Compostable plastics


FEAD which is the representative body of the private waste management and resource industry in the European Union has published a guide on the impact of compostable plastics on waste management.

While reminding the definitions of the terms biobased, biodegradable and compostable, the federation lists the problems connecting, according to them, to the use of compostable plastics. From FEAD’s conclusions, regulation by standards is indeed lacking and does not guarantee optimum environmental performances.

Furthermore, the distinction between compostable plastics and conventional plastics is not always clear so as the sorting can be wrongly done and disturb the existing streams. As a matter of fact, as they don’t have the same properties, they can affect the quality of recycled plastics.
Even if the sorting is properly done, they will be sorting out when they arrive at the composting plant and thus incinerated or buried with a negative carbon footprint.

The perception of the term “biodegradable” by consumers may also risk to cause confusion and bad behavior. Indeed, biodegradable materials are often seen as able to be abandoned in the nature without being harmful, which is not the case.

Finally, FEAD claims that biodegradable and compostable plastics are not beneficial to the circular economy because they are not used again for the production of new products. They are incinerated or biodegraded into water and CO2, and leave then the “loop”.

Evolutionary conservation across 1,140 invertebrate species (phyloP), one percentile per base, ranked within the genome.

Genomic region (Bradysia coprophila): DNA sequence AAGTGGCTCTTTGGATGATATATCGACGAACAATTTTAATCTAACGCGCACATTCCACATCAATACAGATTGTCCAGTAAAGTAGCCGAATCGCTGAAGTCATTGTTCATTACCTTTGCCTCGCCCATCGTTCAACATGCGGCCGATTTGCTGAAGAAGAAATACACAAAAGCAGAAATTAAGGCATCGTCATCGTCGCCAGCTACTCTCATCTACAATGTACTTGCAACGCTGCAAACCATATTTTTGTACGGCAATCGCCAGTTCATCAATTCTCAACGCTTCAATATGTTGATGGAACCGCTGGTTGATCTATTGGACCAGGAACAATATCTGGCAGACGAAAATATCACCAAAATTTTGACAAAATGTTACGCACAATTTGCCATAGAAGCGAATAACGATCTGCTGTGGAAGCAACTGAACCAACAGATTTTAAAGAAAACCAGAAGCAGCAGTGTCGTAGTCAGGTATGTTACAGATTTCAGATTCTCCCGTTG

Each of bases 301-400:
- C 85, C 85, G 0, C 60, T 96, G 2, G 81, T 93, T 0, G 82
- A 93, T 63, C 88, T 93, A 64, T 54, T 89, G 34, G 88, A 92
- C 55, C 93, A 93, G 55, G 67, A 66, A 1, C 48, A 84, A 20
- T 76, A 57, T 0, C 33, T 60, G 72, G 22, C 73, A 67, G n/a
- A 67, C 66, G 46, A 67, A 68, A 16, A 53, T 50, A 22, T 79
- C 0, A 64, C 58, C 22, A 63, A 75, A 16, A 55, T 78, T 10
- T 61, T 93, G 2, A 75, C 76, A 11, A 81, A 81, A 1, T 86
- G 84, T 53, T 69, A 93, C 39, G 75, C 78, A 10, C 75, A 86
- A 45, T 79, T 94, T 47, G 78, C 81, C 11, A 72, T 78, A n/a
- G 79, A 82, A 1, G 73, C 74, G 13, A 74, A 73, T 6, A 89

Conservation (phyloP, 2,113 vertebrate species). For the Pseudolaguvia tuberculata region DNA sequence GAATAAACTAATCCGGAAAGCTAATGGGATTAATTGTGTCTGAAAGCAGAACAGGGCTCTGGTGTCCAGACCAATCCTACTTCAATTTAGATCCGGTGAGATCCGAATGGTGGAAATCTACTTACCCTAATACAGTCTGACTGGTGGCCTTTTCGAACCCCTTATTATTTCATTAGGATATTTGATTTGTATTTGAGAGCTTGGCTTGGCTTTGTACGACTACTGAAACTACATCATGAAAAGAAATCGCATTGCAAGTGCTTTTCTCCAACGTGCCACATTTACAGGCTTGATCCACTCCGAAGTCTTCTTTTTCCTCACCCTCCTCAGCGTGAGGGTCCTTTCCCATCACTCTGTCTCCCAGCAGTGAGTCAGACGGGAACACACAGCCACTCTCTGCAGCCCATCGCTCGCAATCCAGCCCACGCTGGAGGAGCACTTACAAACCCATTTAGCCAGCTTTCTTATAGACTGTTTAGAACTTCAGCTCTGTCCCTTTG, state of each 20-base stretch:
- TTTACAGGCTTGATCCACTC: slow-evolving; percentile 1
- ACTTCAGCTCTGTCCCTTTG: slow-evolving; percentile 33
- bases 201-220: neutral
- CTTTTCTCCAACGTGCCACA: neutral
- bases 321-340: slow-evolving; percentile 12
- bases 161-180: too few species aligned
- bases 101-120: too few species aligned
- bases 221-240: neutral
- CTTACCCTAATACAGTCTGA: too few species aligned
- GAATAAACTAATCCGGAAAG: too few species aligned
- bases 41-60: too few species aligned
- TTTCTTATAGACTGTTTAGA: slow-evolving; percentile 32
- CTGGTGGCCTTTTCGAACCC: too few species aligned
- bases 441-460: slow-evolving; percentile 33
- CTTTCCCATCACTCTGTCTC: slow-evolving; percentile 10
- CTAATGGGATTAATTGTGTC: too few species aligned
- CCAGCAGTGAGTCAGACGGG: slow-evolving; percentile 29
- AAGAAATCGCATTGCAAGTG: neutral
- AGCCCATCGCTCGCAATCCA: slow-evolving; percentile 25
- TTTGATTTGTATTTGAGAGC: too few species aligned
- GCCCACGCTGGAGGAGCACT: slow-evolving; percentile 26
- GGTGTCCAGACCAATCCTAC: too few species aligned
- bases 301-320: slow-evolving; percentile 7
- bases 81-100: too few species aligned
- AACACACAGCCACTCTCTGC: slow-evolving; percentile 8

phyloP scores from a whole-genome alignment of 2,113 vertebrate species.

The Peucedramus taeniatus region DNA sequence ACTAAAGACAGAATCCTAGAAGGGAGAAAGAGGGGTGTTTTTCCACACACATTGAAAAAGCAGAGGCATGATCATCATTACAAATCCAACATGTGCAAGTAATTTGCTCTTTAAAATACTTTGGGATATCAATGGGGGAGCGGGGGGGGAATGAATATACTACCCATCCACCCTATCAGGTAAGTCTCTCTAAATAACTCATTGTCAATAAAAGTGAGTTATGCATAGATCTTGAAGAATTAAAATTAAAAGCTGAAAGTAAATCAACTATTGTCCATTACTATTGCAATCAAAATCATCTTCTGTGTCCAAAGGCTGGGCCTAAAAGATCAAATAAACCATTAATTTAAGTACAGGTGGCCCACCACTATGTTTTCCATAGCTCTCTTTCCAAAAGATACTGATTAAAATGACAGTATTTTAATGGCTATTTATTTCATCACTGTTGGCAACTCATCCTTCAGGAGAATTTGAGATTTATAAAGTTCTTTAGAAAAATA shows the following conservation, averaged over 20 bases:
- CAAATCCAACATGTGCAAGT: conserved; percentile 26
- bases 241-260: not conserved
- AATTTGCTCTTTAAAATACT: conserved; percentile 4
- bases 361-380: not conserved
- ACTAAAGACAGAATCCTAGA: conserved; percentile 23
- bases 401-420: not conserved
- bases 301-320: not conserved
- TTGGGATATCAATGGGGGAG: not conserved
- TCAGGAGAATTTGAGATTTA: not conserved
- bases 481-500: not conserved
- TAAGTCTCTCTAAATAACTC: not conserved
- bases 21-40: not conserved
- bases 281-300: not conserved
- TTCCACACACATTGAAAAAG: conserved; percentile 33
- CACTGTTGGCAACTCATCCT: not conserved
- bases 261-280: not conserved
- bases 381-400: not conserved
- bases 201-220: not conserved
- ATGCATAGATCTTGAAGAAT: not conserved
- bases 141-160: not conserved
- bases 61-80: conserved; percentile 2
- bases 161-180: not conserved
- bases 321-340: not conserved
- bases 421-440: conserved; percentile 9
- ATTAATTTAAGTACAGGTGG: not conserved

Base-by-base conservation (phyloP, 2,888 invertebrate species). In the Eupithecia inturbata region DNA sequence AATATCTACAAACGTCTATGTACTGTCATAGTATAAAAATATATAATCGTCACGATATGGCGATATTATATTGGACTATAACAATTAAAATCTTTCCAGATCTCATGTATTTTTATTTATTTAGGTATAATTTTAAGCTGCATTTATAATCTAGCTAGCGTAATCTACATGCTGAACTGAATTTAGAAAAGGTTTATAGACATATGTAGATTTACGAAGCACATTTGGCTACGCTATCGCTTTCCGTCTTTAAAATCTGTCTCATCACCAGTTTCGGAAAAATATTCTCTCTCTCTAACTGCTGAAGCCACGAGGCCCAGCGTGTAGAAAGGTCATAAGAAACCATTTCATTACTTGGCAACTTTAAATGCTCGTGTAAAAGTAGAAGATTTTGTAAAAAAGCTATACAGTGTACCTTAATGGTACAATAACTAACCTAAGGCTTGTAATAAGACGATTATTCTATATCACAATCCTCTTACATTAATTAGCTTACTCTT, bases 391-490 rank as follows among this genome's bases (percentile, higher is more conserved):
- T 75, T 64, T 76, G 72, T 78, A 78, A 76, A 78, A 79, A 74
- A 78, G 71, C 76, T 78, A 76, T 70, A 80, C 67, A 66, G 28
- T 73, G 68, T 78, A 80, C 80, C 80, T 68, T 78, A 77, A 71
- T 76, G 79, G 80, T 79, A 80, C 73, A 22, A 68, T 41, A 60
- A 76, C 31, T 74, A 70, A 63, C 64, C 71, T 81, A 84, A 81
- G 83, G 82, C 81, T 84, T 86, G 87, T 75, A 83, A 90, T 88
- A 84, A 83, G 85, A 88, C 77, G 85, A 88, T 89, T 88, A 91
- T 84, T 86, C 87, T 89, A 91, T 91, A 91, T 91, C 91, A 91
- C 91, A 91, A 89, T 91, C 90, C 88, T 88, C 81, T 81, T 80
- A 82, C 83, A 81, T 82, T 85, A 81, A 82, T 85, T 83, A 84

compostable plastics

For its part, the European Bioplastics Association (EUBP) did not lose time to react to these statements by insinuating that the federation is “anti-bioplastics and did not take conscience of the compostable plastics’ role for a circular economy.”

The association mentions as well that, contrary to the claims of the FEAD, there is a regulation on the term biodegradable. Likewise, a set of standards for biodegradation (NF T51-800) and compostability (EN 13432) is already in place at different level (national, European, etc…).

In addition to that, the percentage of biodegradable plastics that ends up in the mechanical recycling stream is low (around 0.3%). They only represent a minor risk of contamination because they are easily sorted out from the materials regularly recycled (PET, HDPE and PP).

The use of biodegradable/compostable plastics can thus help to sort our waste, notably the biowaste collect and so reduce the contamination by non-biodegradable plastics.

It is finally important to remind that the main environmental advantage to the use of biobased and biodegradable plastics stands in their production process at least partially from biomass. Biodegradation is thus rather highlighted when it fits with the use or the end of life of the product.

About us: NaturePlast is a french company based in Normandy (IFS-14), specialized in bioplastics. With more than 10 years of experience in this field, the company has the most extensive portfolio of raw materials and biobased and/or biodegradable compounds in Europe. With its daughter company BiopolyNov, they provide support to industrialists from the origin to the industrialisation of their innovative project. Thanks to their R&D expertise acquired during the years, NaturePlast and BiopolyNov are renowned major player in the development and production of formulations for clients and collaborative projects.